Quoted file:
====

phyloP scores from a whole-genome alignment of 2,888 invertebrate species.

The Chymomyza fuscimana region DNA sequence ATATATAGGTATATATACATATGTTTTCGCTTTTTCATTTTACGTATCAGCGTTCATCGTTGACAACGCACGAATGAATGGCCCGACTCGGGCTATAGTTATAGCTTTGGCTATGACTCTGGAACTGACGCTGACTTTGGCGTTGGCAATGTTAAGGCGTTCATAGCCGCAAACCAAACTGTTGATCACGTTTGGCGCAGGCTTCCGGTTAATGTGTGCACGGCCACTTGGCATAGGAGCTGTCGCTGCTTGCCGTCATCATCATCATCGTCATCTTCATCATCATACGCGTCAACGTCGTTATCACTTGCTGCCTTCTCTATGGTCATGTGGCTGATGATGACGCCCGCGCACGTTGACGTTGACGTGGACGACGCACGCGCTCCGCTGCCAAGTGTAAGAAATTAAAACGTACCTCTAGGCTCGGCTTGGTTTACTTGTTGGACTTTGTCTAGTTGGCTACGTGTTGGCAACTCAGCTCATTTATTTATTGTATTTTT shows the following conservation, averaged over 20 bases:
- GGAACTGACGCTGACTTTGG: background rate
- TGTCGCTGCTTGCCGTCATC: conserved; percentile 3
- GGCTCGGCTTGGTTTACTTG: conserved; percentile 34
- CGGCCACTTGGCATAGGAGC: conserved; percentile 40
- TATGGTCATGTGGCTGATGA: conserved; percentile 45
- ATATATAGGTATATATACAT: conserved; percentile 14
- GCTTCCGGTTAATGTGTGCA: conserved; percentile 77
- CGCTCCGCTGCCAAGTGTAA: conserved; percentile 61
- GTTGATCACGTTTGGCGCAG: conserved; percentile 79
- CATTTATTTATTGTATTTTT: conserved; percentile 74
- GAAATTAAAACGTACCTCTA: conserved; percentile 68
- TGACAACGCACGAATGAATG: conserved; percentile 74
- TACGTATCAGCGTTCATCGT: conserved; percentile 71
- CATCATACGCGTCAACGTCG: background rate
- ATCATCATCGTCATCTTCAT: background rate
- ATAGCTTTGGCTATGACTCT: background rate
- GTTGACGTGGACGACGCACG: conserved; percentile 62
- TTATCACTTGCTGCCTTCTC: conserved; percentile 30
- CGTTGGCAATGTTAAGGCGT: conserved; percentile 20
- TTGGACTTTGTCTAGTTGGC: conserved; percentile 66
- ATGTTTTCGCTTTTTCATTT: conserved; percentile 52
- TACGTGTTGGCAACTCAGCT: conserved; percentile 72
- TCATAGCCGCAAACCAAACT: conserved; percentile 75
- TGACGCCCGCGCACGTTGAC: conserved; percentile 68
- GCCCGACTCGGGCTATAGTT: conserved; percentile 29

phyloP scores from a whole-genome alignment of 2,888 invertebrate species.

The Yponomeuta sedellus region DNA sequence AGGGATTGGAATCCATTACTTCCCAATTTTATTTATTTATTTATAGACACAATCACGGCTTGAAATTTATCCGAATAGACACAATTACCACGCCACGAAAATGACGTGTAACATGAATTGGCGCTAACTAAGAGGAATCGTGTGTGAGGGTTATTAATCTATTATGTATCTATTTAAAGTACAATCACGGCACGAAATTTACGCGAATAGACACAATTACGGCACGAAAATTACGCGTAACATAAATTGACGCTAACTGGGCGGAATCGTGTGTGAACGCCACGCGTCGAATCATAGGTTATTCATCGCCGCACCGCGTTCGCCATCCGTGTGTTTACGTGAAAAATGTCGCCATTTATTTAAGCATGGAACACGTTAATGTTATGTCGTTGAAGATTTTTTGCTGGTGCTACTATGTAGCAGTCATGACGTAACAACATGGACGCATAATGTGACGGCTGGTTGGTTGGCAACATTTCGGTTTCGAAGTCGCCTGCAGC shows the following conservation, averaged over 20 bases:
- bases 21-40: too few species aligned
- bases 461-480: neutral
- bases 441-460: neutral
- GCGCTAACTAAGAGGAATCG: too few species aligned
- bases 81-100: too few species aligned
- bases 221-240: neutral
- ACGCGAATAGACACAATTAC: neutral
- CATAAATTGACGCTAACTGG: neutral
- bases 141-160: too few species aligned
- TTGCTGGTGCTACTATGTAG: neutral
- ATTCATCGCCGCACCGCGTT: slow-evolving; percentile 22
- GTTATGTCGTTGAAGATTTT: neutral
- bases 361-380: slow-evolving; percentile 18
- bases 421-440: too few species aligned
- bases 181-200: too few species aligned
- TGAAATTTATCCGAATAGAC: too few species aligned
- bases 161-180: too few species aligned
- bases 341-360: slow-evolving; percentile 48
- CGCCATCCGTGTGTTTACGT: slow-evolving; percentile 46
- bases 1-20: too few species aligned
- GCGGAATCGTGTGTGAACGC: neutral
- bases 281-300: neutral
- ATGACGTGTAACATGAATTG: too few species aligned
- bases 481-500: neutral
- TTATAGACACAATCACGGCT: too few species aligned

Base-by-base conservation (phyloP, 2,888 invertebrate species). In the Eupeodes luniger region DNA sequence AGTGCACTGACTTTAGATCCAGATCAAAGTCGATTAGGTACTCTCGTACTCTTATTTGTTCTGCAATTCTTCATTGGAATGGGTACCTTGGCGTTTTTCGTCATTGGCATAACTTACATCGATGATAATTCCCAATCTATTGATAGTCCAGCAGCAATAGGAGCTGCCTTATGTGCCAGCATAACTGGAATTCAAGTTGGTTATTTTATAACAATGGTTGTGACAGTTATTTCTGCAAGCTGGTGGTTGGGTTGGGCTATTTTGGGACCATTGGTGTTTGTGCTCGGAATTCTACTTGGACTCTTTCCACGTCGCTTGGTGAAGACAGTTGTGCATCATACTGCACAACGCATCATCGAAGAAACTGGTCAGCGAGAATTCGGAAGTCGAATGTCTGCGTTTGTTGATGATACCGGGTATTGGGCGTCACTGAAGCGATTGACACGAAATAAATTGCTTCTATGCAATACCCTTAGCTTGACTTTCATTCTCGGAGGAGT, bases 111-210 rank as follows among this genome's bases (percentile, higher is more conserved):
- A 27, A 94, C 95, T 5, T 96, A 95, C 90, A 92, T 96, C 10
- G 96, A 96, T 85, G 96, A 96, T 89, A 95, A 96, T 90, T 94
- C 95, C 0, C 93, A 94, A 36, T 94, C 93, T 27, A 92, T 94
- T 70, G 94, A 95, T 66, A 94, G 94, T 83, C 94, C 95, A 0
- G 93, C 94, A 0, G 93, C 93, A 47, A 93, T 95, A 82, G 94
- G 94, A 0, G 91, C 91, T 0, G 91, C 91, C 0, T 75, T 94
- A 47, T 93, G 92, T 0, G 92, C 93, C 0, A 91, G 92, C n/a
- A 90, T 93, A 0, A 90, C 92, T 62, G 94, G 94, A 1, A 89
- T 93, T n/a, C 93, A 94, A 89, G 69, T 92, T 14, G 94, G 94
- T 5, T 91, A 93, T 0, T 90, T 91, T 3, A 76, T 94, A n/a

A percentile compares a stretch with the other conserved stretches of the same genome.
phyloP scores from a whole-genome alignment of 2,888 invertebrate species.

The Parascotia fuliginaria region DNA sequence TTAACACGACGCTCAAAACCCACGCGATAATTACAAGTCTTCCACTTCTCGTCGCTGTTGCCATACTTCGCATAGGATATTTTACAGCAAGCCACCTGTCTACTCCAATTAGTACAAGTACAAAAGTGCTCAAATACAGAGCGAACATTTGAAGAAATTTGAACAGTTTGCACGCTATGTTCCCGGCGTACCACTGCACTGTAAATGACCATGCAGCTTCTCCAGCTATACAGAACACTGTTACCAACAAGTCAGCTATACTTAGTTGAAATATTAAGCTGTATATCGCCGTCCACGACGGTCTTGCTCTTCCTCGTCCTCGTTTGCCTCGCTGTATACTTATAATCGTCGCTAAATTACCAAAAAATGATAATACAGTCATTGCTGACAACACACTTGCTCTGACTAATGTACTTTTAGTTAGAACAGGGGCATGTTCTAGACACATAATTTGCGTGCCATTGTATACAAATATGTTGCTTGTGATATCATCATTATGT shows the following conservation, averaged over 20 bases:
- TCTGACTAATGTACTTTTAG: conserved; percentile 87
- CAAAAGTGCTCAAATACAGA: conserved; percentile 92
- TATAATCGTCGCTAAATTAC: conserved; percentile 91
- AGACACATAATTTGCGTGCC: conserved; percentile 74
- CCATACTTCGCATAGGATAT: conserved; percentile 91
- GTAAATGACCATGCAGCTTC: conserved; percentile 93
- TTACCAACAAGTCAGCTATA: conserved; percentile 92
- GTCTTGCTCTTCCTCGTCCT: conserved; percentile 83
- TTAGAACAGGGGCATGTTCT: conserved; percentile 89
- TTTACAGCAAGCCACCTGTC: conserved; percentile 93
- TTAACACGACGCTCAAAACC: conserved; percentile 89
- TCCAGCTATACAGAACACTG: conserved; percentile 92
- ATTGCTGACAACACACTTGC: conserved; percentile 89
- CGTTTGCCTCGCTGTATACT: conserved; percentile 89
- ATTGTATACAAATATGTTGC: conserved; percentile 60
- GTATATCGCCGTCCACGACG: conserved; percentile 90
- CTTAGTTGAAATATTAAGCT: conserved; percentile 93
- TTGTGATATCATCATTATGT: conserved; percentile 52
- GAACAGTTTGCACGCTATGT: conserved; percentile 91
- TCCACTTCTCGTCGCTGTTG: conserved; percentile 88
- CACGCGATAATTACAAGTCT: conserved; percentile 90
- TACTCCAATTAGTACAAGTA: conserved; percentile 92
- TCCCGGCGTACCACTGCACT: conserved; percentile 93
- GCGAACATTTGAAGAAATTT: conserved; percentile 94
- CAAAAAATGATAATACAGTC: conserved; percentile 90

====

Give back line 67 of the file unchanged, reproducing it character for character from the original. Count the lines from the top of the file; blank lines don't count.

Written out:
phyloP scores from a whole-genome alignment of 2,888 invertebrate species.